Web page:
The neuropeptide natalisin and its receptor, were first identified and characterized in three different insects: Drosophila melanogaster, Tribolium castaneum, and Bombyx mori (Jiang et al., 2013). The C-terminus of natalisin (FX1PX2Ramide, or FX1X2X3Ramide) bears some similarities to tachykinin-related peptides (TRPs) of invertebrates (FXGXRamide). The Drosophila natalisin receptor (CG6515) was previously known as NKD or TakR86C and considered a receptor for tachykinin-related peptide 6 (DTK6) which has the C-terminal sequence FVAVRamide and thus activate CG6515 at higher concentrations. There are 5 natalisins encoded by the precursor (CG34388) in Drosophila, 2 in Tribolium, and 11 in Bombyx mori. The natalisin ligand and receptor appear to be ancestrally related to the TRP/TRP receptor system. Natalisin and its receptor seem to be lacking in the honey bee A. mellifera and the wasp Nasonia vitripennis (Jiang et al., 2016).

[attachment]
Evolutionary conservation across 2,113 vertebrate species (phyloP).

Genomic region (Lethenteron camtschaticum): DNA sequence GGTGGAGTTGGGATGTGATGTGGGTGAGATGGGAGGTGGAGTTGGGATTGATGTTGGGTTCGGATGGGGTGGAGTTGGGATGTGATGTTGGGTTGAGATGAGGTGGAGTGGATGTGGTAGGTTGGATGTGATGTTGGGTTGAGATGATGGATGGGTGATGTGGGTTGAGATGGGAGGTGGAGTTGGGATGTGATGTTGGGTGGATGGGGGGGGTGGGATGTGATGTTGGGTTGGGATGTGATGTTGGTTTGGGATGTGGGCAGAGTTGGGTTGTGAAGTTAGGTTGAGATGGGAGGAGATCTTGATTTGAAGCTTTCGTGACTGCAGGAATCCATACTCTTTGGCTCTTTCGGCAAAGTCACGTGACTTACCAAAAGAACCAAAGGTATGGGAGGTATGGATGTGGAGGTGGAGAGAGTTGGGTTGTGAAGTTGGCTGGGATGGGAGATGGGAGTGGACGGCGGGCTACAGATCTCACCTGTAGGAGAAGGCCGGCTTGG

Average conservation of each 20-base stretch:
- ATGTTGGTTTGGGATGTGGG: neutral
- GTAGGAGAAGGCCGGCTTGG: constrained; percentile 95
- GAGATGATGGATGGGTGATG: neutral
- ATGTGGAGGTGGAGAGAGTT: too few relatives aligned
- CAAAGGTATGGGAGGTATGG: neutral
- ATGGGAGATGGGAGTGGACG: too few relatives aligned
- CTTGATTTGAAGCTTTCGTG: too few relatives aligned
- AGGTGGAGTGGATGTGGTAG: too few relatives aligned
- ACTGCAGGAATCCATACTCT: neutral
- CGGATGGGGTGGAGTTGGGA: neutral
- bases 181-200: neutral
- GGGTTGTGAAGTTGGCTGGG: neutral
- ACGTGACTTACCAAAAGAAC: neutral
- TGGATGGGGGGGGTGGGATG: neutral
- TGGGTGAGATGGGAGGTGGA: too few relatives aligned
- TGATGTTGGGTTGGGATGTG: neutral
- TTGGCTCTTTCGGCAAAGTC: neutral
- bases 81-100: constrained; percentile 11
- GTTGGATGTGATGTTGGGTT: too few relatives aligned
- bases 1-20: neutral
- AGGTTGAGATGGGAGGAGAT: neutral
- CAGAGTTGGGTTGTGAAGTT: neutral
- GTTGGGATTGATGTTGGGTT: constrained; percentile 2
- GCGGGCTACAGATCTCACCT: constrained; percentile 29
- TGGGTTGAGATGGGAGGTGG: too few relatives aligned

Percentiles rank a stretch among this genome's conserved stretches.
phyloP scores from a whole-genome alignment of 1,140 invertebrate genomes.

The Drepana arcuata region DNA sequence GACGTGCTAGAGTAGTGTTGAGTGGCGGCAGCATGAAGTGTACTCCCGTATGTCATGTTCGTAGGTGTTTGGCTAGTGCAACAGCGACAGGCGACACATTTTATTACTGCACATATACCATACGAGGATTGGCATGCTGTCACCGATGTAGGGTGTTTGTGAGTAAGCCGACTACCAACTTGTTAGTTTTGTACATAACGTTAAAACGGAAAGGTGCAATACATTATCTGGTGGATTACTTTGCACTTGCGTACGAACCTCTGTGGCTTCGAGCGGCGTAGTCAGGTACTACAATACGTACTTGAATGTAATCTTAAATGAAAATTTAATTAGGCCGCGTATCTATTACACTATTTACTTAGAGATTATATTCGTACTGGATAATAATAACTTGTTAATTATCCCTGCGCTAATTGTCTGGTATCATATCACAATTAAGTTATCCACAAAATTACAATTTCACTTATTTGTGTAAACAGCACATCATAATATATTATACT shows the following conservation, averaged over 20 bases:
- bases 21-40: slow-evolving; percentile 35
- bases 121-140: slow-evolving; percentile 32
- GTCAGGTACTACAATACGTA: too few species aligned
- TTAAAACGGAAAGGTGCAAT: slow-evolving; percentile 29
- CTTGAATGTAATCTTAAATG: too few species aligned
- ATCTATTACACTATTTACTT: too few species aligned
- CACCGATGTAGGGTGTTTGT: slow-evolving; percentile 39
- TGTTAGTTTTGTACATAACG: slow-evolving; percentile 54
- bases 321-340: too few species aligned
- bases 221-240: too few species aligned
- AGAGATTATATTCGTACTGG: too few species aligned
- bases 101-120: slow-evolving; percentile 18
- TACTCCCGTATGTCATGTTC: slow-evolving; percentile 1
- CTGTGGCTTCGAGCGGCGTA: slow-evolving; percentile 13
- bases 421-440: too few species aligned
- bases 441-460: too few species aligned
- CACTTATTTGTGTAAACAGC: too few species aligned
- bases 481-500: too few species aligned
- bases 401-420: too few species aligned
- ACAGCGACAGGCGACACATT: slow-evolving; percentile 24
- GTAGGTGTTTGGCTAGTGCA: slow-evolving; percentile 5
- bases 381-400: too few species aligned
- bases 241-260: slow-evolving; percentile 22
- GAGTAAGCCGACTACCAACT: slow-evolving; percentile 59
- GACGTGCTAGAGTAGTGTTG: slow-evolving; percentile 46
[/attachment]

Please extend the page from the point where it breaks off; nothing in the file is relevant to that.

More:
In the three holometabolus insects investigated, natalisin expression was found in 3–4 pairs of interneurons in the brain (possibly a few neurosecretory cells in pars intercerebralis?).
Genetic knockdown of the natalisin signaling components leads to defects in reproductive behavior of male and female Drosophila and natalisin-RNAi injections reduce fecundity in Tribolium. The name natalisin is derived from the Latin word natalis, birth, to reflect it’s role in reproduction.
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